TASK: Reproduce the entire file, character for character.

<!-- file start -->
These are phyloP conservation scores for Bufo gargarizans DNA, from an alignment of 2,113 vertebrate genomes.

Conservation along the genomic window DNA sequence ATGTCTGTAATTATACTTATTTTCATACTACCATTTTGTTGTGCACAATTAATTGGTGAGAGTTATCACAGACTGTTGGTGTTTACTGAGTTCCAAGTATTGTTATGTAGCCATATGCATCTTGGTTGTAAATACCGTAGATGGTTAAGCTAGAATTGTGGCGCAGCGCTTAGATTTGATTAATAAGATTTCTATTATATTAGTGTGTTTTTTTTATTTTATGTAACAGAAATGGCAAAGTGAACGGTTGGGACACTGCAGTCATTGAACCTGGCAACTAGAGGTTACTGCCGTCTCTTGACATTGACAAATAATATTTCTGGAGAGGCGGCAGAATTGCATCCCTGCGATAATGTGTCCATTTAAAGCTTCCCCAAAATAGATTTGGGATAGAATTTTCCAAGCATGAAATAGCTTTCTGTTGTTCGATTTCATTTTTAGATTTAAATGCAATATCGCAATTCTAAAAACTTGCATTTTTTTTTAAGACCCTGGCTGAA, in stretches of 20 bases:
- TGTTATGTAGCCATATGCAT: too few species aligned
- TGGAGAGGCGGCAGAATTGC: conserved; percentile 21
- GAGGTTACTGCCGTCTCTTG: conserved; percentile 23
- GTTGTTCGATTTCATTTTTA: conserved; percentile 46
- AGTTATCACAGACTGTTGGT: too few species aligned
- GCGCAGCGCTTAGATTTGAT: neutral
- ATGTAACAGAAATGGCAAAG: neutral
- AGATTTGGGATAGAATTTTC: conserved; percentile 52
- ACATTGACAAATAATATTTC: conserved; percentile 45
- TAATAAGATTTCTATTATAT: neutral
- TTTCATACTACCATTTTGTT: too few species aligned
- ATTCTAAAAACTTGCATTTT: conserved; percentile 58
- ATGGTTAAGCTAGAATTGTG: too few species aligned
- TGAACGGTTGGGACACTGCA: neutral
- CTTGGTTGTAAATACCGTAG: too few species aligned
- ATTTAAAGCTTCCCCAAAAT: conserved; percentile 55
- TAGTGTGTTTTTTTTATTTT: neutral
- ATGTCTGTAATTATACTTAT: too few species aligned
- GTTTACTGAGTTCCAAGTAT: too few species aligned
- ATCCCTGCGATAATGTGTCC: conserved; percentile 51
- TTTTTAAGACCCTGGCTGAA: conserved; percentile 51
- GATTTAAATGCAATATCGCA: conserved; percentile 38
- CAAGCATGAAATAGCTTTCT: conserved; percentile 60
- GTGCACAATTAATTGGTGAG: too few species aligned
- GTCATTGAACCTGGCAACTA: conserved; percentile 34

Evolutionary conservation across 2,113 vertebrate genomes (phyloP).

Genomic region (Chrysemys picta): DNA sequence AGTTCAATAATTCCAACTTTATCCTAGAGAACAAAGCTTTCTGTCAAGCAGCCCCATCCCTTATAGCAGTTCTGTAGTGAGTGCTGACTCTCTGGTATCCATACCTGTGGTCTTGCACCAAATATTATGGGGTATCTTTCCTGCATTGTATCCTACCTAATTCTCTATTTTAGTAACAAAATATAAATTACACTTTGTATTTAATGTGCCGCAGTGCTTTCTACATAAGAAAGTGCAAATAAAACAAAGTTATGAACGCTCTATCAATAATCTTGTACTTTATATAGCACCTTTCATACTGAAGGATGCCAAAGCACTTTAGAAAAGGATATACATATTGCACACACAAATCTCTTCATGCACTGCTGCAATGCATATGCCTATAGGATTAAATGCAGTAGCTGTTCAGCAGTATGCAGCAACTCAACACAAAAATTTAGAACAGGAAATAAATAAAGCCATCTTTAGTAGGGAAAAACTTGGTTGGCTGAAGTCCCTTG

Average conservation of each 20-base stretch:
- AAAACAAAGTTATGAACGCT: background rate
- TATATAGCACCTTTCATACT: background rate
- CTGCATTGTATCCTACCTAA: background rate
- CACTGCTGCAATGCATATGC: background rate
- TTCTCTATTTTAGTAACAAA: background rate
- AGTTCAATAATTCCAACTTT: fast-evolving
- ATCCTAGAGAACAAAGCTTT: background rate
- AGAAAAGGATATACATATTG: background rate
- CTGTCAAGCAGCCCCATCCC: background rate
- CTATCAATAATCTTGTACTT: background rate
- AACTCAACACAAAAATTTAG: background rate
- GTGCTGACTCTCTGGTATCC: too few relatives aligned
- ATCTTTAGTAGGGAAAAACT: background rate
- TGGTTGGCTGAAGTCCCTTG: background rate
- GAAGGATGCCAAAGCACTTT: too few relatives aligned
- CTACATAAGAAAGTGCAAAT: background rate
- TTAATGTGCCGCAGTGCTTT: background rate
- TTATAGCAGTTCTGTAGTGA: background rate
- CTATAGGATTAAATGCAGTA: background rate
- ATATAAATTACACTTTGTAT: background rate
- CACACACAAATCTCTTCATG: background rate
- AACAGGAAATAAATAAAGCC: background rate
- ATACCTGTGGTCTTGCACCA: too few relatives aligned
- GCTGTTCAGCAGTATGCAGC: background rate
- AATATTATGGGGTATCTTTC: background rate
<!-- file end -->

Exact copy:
These are phyloP conservation scores for Bufo gargarizans DNA, from an alignment of 2,113 vertebrate genomes.

Conservation along the genomic window DNA sequence ATGTCTGTAATTATACTTATTTTCATACTACCATTTTGTTGTGCACAATTAATTGGTGAGAGTTATCACAGACTGTTGGTGTTTACTGAGTTCCAAGTATTGTTATGTAGCCATATGCATCTTGGTTGTAAATACCGTAGATGGTTAAGCTAGAATTGTGGCGCAGCGCTTAGATTTGATTAATAAGATTTCTATTATATTAGTGTGTTTTTTTTATTTTATGTAACAGAAATGGCAAAGTGAACGGTTGGGACACTGCAGTCATTGAACCTGGCAACTAGAGGTTACTGCCGTCTCTTGACATTGACAAATAATATTTCTGGAGAGGCGGCAGAATTGCATCCCTGCGATAATGTGTCCATTTAAAGCTTCCCCAAAATAGATTTGGGATAGAATTTTCCAAGCATGAAATAGCTTTCTGTTGTTCGATTTCATTTTTAGATTTAAATGCAATATCGCAATTCTAAAAACTTGCATTTTTTTTTAAGACCCTGGCTGAA, in stretches of 20 bases:
- TGTTATGTAGCCATATGCAT: too few species aligned
- TGGAGAGGCGGCAGAATTGC: conserved; percentile 21
- GAGGTTACTGCCGTCTCTTG: conserved; percentile 23
- GTTGTTCGATTTCATTTTTA: conserved; percentile 46
- AGTTATCACAGACTGTTGGT: too few species aligned
- GCGCAGCGCTTAGATTTGAT: neutral
- ATGTAACAGAAATGGCAAAG: neutral
- AGATTTGGGATAGAATTTTC: conserved; percentile 52
- ACATTGACAAATAATATTTC: conserved; percentile 45
- TAATAAGATTTCTATTATAT: neutral
- TTTCATACTACCATTTTGTT: too few species aligned
- ATTCTAAAAACTTGCATTTT: conserved; percentile 58
- ATGGTTAAGCTAGAATTGTG: too few species aligned
- TGAACGGTTGGGACACTGCA: neutral
- CTTGGTTGTAAATACCGTAG: too few species aligned
- ATTTAAAGCTTCCCCAAAAT: conserved; percentile 55
- TAGTGTGTTTTTTTTATTTT: neutral
- ATGTCTGTAATTATACTTAT: too few species aligned
- GTTTACTGAGTTCCAAGTAT: too few species aligned
- ATCCCTGCGATAATGTGTCC: conserved; percentile 51
- TTTTTAAGACCCTGGCTGAA: conserved; percentile 51
- GATTTAAATGCAATATCGCA: conserved; percentile 38
- CAAGCATGAAATAGCTTTCT: conserved; percentile 60
- GTGCACAATTAATTGGTGAG: too few species aligned
- GTCATTGAACCTGGCAACTA: conserved; percentile 34

Evolutionary conservation across 2,113 vertebrate genomes (phyloP).

Genomic region (Chrysemys picta): DNA sequence AGTTCAATAATTCCAACTTTATCCTAGAGAACAAAGCTTTCTGTCAAGCAGCCCCATCCCTTATAGCAGTTCTGTAGTGAGTGCTGACTCTCTGGTATCCATACCTGTGGTCTTGCACCAAATATTATGGGGTATCTTTCCTGCATTGTATCCTACCTAATTCTCTATTTTAGTAACAAAATATAAATTACACTTTGTATTTAATGTGCCGCAGTGCTTTCTACATAAGAAAGTGCAAATAAAACAAAGTTATGAACGCTCTATCAATAATCTTGTACTTTATATAGCACCTTTCATACTGAAGGATGCCAAAGCACTTTAGAAAAGGATATACATATTGCACACACAAATCTCTTCATGCACTGCTGCAATGCATATGCCTATAGGATTAAATGCAGTAGCTGTTCAGCAGTATGCAGCAACTCAACACAAAAATTTAGAACAGGAAATAAATAAAGCCATCTTTAGTAGGGAAAAACTTGGTTGGCTGAAGTCCCTTG

Average conservation of each 20-base stretch:
- AAAACAAAGTTATGAACGCT: background rate
- TATATAGCACCTTTCATACT: background rate
- CTGCATTGTATCCTACCTAA: background rate
- CACTGCTGCAATGCATATGC: background rate
- TTCTCTATTTTAGTAACAAA: background rate
- AGTTCAATAATTCCAACTTT: fast-evolving
- ATCCTAGAGAACAAAGCTTT: background rate
- AGAAAAGGATATACATATTG: background rate
- CTGTCAAGCAGCCCCATCCC: background rate
- CTATCAATAATCTTGTACTT: background rate
- AACTCAACACAAAAATTTAG: background rate
- GTGCTGACTCTCTGGTATCC: too few relatives aligned
- ATCTTTAGTAGGGAAAAACT: background rate
- TGGTTGGCTGAAGTCCCTTG: background rate
- GAAGGATGCCAAAGCACTTT: too few relatives aligned
- CTACATAAGAAAGTGCAAAT: background rate
- TTAATGTGCCGCAGTGCTTT: background rate
- TTATAGCAGTTCTGTAGTGA: background rate
- CTATAGGATTAAATGCAGTA: background rate
- ATATAAATTACACTTTGTAT: background rate
- CACACACAAATCTCTTCATG: background rate
- AACAGGAAATAAATAAAGCC: background rate
- ATACCTGTGGTCTTGCACCA: too few relatives aligned
- GCTGTTCAGCAGTATGCAGC: background rate
- AATATTATGGGGTATCTTTC: background rate